#127: A DREAMER OF SHIPWRECKS. The first thing you’re likely to notice in reading the poetry of Umberto Saba is its utter plainness: its want of flourishes, its speaking voice, so much like that of Cavafy; its evenness of tone. I wonder if in all of Saba’s poems there are more than a handful of exclamation points, or sentences that would warrant them. This is not the enigmatic terseness of Guillevic or Robert Creeley, or even the windblown, clipped candor of the early R.S. Thomas: it is as near to conversational plainness as poetry can get. Saba is telling you a sad or a terrible story, which it would be a betrayal to exaggerate; he refuses to force himself on you. His poetic lifework, Canzoniere, begins with poems of his adolescence, from 1900, and ends with his final verses, written in 1953 and ’54; and you come to realize, reading through it, that the voice is that of a lifetime fighting down a corrosive, nearly debilitating depression. The simplicity and softness of the voice—the absence of ‘stilts,’ Saba called it—is his way of keeping the terrors of that depression at bay.
Saba’s native city was Trieste, a city of mixed cultural identity and commercial success; one Triestine writer, Scipio Slapater, wrote “Everything in Trieste is double and triple, beginning with its flora and ending with its ethnicity.” Susan Stewart summed up the corresponding ambiguities of Saba’s identity: “A Jewish subject of the Habsburgs by birth, a Roman Catholic Slovene by nurture, an Italian by virtue of his absent father’s Venetian origins and a bisexual made anomalous by a heterosexual society.” During the worst of the outbreaks of anti-Semitism, Saba was forced to sell his antiquarian bookshop and keep on the move. He retained a lifelong affection for his wet-nurse, Gioseffa Schobar (the “Peppa” of the poems), who basically raised him; their separation was one source of his enormous sense of loss. His wife Lina was unfaithful, though they reconciled. But one senses that the melancholia was always with him: during his early military service he was treated for depression, and at the end of his life was hospitalized for addiction to anti-depressants.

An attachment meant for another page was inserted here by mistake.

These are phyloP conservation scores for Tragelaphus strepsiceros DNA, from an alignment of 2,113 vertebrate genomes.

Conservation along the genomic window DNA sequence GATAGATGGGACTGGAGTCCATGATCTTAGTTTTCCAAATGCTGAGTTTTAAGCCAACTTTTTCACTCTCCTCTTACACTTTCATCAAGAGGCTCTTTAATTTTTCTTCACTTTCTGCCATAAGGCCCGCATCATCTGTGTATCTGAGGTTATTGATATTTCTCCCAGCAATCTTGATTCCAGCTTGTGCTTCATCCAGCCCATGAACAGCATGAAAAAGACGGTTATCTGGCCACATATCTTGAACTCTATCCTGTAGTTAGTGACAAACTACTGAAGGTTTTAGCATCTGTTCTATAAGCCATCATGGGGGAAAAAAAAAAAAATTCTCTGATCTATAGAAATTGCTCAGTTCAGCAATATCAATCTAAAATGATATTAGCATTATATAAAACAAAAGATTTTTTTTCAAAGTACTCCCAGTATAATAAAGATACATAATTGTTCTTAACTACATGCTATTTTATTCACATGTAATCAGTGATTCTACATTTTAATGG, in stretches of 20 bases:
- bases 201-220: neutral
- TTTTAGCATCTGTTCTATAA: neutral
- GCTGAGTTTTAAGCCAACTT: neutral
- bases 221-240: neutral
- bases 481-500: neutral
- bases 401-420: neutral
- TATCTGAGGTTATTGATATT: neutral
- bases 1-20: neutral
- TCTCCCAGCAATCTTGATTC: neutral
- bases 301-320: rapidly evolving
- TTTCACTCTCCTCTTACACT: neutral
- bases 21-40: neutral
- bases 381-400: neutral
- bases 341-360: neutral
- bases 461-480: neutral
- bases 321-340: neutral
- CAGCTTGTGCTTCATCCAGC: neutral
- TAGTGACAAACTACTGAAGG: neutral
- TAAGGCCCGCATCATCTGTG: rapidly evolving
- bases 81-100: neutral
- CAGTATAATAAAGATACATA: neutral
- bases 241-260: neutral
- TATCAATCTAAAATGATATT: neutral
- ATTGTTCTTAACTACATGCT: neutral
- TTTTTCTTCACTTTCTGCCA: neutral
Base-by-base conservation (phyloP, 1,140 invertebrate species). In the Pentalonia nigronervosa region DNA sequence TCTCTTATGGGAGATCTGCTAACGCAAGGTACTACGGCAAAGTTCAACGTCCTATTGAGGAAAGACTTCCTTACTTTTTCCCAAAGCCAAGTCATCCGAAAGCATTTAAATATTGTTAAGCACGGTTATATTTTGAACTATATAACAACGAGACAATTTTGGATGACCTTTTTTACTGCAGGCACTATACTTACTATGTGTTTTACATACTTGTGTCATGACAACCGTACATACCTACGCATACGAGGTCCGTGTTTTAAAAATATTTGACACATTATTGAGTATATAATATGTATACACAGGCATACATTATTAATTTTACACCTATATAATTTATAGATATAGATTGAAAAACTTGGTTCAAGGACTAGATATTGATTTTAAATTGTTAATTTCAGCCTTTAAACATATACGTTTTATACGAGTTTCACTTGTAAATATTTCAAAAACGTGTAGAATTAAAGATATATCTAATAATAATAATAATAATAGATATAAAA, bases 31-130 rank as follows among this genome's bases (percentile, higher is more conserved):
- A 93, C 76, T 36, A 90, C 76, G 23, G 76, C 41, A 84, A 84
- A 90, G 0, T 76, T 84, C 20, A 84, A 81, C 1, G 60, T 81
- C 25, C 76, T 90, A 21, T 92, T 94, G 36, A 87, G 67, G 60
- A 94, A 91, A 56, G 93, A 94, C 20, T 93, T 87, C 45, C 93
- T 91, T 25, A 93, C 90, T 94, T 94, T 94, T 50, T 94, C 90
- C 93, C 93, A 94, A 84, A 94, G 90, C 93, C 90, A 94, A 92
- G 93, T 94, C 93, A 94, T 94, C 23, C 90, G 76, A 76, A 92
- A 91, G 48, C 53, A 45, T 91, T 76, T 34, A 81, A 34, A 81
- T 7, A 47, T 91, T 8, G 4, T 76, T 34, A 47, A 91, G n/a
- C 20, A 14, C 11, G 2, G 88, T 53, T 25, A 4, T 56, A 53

What marks the courage of Saba’s verse is not just its refusal to make drama, but that his melancholia pushed him outward to a sympathy with others. In the poem “The Goat,” he writes: “That monotonous bleating was brother / to my sorrow. And I answered, first / in jest, then because sorrow is eternal, / has one voice and never changes.” “I heard all other pain lamenting, / all other lives.” And he refuses, as best he can, to let it become the only thing: in his extraordinary fugue poems for two voices, he rocks back and forth between sorrow and joy: “Black / as the shed is it in my heart; the heart / of man is a cavern of punishment. Beautiful / is the sky at midmorning, and beautiful / that reflects it, and beautiful, too, / is my heart, a mirror of all living / hearts." Less or more severely, this is, I suspect, where many of us live, and Saba’s poetic voice gives us all expression. “And it’s the thought / of death, after all, that helps one live.”
George Hochfield and the late Leonard Nathan have translated a large selection from the Canzoniere as Songbook, published by Yale in the Margellos World Republic of Letters series; the versions are exact, natural and convincing.